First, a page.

Review: Stillman stumbles with 'Last Days of Disco'
From Reviewer Paul Tatara
(CNN) -- After watching him crank them out for nearly 30 years now, it's an inescapable fact that you can't write a modern romantic comedy without a nod or two in Woody Allen's direction, and, though it's made for some wonderful, sophisticated movies, that doesn't always turn out to be a good thing. Allen's style of urbane, self-absorbed dialogue has so permeated our sense of what a "thinking person's" comedy should sound like, a lot of very talented writers unconsciously try to get away with a wall-to-wall pithiness that even Woody himself can't pull off successfully these days.
In a nutshell, Woody's people don't talk like real people, they talk like Woody Allen, and plot is often at a relative minimum while they blather on. Allen's films are a genre unto themselves, a genre that requires an intimate knowledge of the man at the helm of the picture in order for everything to stay afloat for two hours. When he's not there, you start wondering where the movie went.
Whit Stillman, who wrote and directed the deservedly praised comedy/dramas "Metropolitan" and "Barcelona," is no slouch in the comic perspective department, but even he has a tendency to let his characters lock onto a certain topic, then roll it over and over in their conversations as if they're preparing for a cooperative dissertation. You can manage this sometimes (as Stillman did in high style with "Metropolitan"), but sometimes the effect can be numbing and/or highly unconvincing.
"The Last Days of Disco" is a terribly erratic offering from Stillman, but I want to make it clear that I got some huge laughs out of it. They were just spaced too far apart, and, unfortunately, its single-minded dialogue and over-abundance of weak performances finally had me itching like crazy for it to end. Stillman's characters are, for lack of a better word, yuppies who want style, money, and comfort (There's even a hilarious scene in which they argue over the concept of exactly what a yuppie is, to not much of anybody's satisfaction). Oh yeah, they also wouldn't mind finding a sexy, knowledgeable partner to share their opulence with once they finally achieve it.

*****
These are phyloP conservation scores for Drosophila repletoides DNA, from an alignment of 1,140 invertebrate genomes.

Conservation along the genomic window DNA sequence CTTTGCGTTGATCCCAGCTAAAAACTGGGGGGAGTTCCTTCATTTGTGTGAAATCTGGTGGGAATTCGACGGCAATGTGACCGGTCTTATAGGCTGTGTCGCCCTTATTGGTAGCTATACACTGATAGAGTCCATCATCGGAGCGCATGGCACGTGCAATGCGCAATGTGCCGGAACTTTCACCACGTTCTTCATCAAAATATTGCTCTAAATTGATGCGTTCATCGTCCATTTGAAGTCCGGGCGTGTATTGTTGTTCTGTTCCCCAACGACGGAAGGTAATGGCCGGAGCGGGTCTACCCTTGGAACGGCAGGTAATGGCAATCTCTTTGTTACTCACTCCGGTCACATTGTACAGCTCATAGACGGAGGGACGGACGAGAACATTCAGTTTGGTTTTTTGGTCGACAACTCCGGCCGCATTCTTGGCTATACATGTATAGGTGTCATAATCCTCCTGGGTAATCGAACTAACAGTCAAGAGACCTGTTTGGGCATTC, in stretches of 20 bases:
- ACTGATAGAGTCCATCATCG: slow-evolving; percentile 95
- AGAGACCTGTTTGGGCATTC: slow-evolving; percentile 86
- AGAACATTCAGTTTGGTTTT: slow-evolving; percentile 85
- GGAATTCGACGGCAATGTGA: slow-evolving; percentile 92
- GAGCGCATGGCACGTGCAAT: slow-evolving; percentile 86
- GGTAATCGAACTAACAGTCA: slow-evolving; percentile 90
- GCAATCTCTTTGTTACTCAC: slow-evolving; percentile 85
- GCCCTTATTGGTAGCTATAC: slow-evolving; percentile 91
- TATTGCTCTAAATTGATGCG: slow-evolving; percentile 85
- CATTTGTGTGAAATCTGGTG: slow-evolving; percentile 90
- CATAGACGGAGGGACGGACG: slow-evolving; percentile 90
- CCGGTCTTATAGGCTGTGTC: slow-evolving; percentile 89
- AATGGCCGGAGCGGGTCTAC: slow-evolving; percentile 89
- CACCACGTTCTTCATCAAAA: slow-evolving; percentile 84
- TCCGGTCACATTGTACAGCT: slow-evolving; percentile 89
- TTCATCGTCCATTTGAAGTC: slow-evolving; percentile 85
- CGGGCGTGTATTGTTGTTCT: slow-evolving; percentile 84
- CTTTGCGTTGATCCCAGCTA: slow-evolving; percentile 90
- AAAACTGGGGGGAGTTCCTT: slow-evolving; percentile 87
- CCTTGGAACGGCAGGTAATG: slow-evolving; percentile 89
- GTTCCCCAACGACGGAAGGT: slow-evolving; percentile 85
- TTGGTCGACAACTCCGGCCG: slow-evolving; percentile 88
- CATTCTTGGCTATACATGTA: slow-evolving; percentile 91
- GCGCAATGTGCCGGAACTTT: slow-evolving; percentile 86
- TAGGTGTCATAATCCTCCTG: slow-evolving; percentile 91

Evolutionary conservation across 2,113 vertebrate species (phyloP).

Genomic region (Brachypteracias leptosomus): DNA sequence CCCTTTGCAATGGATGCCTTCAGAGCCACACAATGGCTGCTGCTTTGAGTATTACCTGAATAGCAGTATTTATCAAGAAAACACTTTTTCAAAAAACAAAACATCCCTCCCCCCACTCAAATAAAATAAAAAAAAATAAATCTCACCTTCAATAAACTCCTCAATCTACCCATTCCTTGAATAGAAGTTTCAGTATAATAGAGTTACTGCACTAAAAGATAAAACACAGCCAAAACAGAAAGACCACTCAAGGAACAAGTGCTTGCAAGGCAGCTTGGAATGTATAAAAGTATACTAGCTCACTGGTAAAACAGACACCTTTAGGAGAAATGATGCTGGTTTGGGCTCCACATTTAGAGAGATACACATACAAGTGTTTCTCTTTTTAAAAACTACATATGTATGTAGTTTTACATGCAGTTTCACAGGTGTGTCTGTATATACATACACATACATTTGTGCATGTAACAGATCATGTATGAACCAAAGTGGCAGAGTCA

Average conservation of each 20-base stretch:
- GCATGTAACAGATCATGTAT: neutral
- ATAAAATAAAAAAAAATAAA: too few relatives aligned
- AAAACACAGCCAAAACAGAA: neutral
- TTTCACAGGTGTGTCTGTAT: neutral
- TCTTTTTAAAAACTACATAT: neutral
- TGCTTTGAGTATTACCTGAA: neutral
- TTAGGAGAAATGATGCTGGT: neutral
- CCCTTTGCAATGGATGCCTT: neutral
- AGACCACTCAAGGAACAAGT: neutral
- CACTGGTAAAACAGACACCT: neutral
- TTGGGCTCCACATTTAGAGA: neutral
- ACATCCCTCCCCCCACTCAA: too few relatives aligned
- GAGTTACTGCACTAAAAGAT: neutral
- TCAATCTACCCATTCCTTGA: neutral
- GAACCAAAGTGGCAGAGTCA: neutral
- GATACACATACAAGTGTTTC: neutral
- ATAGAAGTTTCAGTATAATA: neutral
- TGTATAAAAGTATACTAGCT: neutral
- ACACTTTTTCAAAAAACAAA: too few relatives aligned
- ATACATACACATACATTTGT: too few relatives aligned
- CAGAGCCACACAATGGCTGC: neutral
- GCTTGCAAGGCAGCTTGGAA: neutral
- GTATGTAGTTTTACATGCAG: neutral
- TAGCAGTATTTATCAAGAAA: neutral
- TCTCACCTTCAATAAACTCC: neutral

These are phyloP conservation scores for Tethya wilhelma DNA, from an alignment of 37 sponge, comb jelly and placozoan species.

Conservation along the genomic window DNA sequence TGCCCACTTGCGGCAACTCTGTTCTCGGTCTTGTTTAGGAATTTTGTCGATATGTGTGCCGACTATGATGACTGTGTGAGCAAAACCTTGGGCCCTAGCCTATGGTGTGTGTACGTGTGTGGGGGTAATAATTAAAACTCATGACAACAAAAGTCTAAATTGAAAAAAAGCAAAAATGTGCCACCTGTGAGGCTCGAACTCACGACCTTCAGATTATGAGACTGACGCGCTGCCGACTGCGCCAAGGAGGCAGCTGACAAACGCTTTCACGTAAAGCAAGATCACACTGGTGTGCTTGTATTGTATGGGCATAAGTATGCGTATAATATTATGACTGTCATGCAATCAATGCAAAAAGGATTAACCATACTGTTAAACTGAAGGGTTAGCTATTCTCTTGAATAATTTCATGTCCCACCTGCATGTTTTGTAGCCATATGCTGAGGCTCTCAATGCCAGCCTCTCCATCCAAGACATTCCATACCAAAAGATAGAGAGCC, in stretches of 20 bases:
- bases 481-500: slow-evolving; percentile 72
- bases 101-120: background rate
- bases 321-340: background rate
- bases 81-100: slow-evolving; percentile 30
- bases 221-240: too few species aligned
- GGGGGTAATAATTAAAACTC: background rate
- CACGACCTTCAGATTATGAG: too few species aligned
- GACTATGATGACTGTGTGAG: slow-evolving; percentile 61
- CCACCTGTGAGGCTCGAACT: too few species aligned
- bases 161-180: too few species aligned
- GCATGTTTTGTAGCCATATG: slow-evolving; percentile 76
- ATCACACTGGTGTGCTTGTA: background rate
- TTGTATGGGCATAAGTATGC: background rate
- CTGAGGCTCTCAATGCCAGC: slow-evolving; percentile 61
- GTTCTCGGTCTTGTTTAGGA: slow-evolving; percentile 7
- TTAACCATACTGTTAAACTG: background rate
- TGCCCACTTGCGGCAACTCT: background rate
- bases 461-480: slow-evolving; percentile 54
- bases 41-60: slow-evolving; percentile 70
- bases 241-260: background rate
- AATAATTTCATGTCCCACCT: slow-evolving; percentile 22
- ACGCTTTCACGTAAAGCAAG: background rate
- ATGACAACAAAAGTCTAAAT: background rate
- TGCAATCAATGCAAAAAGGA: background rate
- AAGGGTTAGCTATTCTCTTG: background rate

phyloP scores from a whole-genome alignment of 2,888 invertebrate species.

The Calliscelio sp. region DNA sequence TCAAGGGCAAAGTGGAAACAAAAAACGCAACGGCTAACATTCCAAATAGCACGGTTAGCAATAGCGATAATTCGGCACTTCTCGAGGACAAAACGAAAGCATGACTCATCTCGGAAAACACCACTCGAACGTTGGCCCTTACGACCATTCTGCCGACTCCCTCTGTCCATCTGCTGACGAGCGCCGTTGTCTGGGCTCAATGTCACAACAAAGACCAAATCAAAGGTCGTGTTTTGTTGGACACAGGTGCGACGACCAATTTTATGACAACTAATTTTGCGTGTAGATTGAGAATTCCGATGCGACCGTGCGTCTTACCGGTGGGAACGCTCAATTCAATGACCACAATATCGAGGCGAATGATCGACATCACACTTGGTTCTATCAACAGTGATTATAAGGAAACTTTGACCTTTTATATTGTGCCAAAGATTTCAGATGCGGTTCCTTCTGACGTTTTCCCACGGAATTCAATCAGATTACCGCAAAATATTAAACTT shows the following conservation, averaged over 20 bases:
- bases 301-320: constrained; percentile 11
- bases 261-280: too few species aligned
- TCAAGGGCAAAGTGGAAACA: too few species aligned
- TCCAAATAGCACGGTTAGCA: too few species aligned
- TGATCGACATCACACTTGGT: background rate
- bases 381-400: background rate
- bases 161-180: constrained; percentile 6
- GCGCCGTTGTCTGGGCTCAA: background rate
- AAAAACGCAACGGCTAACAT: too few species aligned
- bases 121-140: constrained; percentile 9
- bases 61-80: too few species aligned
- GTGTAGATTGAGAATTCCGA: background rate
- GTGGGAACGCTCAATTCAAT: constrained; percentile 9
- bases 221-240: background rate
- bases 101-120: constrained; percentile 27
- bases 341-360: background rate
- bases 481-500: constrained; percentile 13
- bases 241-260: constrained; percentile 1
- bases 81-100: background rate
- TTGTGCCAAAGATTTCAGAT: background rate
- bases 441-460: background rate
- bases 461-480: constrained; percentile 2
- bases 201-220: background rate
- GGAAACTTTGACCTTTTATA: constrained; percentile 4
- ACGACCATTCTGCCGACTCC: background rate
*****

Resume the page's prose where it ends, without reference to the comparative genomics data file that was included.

The movie (set in "the very early 1980s") centers around a group of young Stillman-ites who spend their evenings at a trendy New York City disco. Regardless of the title and trappings, though, Stillman doesn't seem all that interested in the dynamics of the disco scene, or else he simply doesn't have anything interesting to say about it. There's never much of a sense of release or abandonment when people start dancing, and their conversations at the club seem to take place a million miles away from any kind of party, mindless or otherwise. The disco seems more like a crowded living room where everybody's suddenly decided to get up and boogie. The endless discourses on sex, dating, work, and ambition could just as easily be taking place in a restaurant or on a bench in Central Park.
I could handle that, though, if it weren't for the often unbearably weak performances at the heart of the film. Chloe Sevigny is the main culprit, playing a young editorial assistant at a large publishing house. Like every other character in the movie (part of the problem is that most of them are virtually interchangeable), she's lookin' for love in all the wrong places, but her job is often the foremost thing on her mind. She and her snooty co-worker friend, Charlotte (Kate Beckinsale, who I'll be getting to) have stilted, repetitive discussions about the ins-and-outs of early '80s dating, and just as stilted and repetitive discussions about how they're going to get ahead in their dead-end jobs.